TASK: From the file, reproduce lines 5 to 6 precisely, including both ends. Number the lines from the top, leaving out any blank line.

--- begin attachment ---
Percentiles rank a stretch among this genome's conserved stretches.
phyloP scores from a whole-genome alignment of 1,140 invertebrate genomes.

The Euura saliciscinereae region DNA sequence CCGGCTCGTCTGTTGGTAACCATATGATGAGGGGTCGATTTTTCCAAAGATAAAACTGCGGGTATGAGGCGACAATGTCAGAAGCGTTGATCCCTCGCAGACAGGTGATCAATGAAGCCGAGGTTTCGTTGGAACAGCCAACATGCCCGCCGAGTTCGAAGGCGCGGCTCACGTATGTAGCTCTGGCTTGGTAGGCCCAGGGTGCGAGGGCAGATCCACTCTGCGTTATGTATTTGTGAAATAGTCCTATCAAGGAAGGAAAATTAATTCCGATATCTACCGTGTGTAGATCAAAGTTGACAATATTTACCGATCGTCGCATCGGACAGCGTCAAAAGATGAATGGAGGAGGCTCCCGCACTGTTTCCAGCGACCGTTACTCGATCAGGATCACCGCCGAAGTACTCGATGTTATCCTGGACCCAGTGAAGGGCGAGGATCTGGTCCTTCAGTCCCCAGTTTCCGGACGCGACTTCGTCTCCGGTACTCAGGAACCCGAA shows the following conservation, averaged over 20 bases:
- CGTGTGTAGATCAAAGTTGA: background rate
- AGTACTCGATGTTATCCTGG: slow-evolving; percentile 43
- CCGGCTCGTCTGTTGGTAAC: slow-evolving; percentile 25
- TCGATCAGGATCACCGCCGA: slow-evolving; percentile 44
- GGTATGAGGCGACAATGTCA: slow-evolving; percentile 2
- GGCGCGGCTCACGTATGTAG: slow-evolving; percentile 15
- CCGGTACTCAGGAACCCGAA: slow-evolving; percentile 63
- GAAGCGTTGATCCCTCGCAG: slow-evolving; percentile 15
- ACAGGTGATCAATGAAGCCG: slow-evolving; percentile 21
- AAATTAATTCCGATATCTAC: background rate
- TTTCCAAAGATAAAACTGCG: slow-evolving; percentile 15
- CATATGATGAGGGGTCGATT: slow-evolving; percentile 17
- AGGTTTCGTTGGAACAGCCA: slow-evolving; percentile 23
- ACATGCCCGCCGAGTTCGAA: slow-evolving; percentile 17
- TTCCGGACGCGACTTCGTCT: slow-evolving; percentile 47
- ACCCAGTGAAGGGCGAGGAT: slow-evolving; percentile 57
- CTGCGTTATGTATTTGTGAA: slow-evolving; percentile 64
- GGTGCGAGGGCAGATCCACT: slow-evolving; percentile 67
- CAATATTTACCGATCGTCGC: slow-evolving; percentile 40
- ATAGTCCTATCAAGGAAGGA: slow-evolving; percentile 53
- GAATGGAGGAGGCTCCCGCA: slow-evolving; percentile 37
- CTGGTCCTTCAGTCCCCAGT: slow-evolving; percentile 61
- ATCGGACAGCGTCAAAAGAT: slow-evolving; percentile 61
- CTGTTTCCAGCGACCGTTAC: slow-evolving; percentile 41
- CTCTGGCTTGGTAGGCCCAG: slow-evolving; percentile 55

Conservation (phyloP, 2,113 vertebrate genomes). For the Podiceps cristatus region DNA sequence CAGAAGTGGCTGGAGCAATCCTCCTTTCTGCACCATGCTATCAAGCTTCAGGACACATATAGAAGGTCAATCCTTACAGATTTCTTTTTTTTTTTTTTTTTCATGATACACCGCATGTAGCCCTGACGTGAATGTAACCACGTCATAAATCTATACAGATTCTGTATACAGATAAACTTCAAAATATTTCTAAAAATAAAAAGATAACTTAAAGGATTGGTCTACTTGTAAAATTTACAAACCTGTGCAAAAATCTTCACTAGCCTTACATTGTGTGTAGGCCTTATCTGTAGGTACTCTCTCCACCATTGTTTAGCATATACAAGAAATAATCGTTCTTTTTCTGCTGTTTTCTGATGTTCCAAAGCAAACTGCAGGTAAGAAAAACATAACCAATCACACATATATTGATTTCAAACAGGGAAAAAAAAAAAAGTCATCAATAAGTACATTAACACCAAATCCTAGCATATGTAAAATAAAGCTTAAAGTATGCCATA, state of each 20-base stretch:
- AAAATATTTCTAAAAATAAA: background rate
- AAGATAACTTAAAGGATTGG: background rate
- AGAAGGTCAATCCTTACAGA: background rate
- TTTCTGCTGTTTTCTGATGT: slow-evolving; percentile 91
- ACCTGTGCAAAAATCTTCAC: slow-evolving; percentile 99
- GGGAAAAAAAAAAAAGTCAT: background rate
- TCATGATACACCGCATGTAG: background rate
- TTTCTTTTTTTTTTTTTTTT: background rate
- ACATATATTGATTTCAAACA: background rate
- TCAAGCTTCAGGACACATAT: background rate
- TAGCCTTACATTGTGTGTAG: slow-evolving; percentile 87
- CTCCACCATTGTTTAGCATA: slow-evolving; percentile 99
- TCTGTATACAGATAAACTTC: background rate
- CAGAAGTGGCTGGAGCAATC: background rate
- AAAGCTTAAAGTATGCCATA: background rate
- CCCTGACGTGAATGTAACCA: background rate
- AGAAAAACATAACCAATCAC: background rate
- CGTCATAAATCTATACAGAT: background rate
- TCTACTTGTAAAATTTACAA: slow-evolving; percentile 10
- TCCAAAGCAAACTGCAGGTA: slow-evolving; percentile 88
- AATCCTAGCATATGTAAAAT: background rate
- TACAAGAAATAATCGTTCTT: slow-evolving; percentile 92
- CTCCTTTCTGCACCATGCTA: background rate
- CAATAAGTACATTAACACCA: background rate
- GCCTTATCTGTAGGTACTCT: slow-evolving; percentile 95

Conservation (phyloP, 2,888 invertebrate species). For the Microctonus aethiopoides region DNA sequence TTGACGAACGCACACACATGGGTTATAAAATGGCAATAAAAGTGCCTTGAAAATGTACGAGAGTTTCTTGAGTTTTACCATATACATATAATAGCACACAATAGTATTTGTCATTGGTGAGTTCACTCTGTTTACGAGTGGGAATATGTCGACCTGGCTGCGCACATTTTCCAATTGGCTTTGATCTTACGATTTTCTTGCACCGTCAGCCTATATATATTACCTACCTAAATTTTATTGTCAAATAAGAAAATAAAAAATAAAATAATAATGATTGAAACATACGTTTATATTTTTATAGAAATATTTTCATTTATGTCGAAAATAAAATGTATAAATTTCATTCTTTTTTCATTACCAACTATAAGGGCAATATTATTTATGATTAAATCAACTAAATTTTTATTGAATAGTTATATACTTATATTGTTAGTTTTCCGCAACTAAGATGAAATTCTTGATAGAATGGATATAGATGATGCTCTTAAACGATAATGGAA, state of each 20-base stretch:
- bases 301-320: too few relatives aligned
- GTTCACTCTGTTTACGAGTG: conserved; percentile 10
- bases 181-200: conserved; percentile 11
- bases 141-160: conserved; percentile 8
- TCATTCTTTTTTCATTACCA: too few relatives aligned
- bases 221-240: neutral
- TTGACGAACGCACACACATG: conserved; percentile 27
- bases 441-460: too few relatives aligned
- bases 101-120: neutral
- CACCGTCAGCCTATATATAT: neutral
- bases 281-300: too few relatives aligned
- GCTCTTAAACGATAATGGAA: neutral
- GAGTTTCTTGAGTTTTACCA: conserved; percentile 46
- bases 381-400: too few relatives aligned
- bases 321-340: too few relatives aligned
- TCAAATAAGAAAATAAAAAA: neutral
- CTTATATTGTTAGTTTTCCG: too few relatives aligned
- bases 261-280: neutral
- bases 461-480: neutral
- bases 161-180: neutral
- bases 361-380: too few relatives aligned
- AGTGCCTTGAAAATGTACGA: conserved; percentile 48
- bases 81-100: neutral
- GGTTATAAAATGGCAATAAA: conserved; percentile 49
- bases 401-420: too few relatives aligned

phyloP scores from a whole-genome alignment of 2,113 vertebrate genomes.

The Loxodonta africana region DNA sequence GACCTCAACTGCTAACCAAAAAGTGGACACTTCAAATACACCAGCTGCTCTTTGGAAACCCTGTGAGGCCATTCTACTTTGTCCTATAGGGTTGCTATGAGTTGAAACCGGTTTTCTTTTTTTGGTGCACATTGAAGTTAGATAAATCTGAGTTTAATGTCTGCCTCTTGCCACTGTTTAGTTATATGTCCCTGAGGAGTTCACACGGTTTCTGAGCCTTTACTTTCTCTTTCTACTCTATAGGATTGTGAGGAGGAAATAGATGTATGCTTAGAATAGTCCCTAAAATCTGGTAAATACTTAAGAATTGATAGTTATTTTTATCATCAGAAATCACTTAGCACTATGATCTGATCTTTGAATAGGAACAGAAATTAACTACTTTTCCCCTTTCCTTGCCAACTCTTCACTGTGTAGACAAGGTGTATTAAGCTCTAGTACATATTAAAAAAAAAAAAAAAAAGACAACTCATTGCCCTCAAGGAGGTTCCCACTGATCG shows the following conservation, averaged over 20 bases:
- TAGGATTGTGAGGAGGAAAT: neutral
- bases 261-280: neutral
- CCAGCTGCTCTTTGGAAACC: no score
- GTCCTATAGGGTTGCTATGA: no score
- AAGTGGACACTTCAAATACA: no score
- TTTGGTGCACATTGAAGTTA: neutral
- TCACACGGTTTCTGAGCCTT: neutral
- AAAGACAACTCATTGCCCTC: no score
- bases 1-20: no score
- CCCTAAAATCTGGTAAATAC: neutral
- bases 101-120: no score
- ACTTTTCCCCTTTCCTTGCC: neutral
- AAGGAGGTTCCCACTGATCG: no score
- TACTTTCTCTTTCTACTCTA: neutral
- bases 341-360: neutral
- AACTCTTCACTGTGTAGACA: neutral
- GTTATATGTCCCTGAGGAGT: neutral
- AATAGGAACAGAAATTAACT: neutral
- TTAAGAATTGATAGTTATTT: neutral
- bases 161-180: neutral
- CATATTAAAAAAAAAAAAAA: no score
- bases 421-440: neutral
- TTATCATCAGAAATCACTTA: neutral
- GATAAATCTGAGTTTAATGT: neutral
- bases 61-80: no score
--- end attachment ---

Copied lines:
- AGTACTCGATGTTATCCTGG: slow-evolving; percentile 43
- CCGGCTCGTCTGTTGGTAAC: slow-evolving; percentile 25